This Supreme Court decision upheld a New York law allowing the loan of secular textbooks to all schoolchildren, including those in parochial schools. Justice Byron R. White wrote the 6-3 decision in Board of Education v. Allen, 392 U.S. 236 (1968), rejecting establishment and free exercise challenges based on the First Amendment.

Court upheld law allowing loan of secular textbooks to children in religious schools

White argued that the decision in Everson v. Board of Education (1947), which upheld the provision of bus transportation for all students, helped to justify the textbook expenditures at issue. He further believed that the New York law passed the two-part purpose and effect test that the Court had established in Abington School District v. Schempp (1963).

Although books are more inherently religious than buses, the state limited the books it supplied to those that were secular in nature. Indeed, Pierce v. Society of Sisters (1925) had asserted that religious schools served both secular and sectarian purposes, and Cochran v. Board of Education (1930) had affirmed that secular textbooks served a “public benefit.”

Having thus addressed the establishment issue, White dismissed the free exercise claim as baseless because no one had shown that the law “coerces” individual religious practice.

In a concurring opinion, John Marshall Harlan II saw the law as a neutral way of advancing nonreligious purposes.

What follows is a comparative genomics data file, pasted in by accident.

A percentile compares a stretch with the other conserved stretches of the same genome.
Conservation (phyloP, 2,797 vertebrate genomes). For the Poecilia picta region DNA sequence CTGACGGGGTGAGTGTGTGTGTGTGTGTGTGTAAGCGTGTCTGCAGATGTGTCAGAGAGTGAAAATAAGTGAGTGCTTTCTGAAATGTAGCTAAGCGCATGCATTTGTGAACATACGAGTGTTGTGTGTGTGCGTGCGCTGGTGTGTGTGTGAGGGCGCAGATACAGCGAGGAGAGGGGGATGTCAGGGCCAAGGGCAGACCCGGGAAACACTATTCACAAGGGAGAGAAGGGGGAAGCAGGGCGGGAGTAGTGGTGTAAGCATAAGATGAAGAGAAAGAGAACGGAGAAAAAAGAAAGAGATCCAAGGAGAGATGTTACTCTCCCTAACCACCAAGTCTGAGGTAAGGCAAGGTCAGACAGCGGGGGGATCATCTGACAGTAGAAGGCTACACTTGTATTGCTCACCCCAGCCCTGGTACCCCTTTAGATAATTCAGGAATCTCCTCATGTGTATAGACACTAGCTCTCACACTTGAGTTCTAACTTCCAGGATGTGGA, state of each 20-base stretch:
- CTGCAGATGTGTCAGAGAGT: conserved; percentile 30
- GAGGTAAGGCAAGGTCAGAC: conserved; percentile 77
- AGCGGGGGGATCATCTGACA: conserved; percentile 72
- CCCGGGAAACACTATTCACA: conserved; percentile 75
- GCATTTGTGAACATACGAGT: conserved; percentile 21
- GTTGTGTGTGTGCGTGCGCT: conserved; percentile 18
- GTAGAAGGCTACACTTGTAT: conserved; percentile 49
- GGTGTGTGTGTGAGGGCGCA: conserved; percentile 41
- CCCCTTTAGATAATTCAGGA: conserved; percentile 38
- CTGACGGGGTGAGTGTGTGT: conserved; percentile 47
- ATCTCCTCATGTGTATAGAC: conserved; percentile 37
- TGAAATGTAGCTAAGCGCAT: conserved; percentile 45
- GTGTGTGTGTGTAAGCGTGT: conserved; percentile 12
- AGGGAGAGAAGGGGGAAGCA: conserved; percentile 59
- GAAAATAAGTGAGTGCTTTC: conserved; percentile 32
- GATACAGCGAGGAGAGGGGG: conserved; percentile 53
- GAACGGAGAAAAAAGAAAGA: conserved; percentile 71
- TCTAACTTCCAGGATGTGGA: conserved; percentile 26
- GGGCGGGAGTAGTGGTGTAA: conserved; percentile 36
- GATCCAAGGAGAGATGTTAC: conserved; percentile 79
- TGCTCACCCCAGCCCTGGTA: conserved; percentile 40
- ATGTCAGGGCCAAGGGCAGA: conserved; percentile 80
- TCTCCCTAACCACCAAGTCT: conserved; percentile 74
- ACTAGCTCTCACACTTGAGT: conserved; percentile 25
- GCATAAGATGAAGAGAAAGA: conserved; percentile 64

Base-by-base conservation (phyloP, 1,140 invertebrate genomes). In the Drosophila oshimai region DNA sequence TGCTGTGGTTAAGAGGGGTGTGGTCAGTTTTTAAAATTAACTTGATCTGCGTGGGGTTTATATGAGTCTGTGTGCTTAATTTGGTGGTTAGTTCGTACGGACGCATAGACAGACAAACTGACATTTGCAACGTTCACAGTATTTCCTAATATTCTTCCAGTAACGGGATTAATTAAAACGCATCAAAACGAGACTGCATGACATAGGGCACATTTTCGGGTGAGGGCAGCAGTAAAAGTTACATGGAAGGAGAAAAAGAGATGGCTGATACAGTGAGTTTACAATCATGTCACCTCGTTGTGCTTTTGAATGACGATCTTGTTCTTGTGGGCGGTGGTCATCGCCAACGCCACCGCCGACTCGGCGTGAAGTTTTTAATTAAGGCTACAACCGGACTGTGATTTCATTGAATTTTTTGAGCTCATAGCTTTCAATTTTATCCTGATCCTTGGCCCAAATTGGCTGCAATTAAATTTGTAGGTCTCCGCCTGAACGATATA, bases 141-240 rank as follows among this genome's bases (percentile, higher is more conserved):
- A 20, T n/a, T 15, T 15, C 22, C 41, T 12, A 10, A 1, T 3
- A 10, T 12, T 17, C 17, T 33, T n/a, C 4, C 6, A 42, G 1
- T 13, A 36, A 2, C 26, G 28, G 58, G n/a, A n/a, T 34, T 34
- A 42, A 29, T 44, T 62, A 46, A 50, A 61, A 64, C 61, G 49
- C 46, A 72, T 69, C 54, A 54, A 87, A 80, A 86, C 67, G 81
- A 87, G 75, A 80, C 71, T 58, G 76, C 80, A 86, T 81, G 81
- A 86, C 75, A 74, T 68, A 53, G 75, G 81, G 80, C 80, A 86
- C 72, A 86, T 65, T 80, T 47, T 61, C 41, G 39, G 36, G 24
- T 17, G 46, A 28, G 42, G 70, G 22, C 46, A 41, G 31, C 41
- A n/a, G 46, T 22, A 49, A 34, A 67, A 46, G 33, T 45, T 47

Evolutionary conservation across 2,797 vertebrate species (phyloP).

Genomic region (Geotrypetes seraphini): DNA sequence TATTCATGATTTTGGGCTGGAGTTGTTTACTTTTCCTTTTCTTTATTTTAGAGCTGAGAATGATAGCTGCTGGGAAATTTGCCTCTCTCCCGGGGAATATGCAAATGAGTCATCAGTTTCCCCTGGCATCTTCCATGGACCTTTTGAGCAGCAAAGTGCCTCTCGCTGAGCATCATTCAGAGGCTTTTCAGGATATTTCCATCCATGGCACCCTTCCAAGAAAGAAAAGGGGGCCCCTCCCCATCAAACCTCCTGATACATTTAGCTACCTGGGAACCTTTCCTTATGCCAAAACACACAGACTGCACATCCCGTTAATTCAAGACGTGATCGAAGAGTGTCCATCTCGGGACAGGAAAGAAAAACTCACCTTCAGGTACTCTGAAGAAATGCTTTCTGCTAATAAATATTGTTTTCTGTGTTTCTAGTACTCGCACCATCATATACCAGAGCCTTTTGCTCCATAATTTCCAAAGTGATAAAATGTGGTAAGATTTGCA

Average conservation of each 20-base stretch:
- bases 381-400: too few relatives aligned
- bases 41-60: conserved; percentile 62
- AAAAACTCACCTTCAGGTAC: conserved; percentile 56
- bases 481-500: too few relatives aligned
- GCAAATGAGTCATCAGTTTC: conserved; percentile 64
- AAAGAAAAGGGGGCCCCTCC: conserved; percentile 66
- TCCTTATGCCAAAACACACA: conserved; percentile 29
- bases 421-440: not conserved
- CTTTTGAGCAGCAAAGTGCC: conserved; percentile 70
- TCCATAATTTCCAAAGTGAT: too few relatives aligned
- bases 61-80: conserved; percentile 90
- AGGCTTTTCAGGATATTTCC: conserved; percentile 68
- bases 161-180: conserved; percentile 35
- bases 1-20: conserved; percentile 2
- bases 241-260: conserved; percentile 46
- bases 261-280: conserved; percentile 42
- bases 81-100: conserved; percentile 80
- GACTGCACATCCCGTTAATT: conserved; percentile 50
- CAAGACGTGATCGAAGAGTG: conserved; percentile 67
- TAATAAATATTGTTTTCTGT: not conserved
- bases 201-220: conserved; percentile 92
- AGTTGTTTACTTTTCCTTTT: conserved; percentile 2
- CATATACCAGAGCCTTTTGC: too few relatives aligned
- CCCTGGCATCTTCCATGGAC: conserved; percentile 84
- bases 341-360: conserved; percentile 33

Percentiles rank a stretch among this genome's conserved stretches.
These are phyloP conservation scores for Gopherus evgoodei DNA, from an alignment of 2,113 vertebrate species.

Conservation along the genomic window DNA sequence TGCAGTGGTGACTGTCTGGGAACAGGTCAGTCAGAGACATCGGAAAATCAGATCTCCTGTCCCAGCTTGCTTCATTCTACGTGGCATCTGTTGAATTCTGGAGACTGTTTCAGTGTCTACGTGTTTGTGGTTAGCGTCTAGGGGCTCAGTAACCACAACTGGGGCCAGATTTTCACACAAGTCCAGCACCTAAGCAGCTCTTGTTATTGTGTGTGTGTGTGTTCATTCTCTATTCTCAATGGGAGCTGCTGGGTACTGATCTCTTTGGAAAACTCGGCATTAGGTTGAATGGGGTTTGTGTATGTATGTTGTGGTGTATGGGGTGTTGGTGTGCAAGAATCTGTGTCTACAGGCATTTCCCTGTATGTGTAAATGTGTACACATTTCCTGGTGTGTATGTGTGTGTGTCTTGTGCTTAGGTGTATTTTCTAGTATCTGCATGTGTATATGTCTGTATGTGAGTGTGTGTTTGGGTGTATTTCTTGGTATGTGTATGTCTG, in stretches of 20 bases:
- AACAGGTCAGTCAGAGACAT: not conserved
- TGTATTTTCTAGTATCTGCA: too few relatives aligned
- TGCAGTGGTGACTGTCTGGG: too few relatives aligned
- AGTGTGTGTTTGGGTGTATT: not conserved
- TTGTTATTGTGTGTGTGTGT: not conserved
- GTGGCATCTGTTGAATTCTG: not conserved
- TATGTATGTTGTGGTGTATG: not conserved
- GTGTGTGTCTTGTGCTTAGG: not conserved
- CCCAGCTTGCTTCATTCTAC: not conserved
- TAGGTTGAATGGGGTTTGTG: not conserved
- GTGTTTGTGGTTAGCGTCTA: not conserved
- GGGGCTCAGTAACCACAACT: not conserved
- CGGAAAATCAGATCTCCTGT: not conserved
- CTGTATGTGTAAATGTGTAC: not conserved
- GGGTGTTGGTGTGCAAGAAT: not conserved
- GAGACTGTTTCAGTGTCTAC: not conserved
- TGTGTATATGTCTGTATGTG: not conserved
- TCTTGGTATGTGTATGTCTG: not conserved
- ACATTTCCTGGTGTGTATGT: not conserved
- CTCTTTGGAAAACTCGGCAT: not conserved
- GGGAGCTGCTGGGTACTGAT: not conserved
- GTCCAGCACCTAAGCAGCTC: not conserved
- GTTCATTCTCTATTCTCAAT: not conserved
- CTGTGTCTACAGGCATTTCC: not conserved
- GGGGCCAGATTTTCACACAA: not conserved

Dissenters cited admonitions against government spending on religious institutions

In his dissent, Justice Hugo L. Black denied that the case was covered by the acceptance in McCollum v. Board of Education (1948) of reimbursement for bus transportation for parochial school students. Unlike buses, books were “the heart of any school,” and James Madison had warned about using any tax funds for religious institutions.

In a separate dissent, Justice William O. Douglas objected that the law allowed schools to choose the books they wanted children to read. He cited passages from some texts used in some parochial schools to demonstrate that there was no clear line between secular and sectarian books. And he too cited Madison’s admonitions against any government expenditures for religious institutions.

Justice Abe Fortas’s dissent also focused on the fact that the law allowed schools to choose their own textbooks.

John Vile is a professor of political science and dean of the Honors College at Middle Tennessee State University. He is co-editor of the Encyclopedia of the First Amendment. This article was originally published in 2009.

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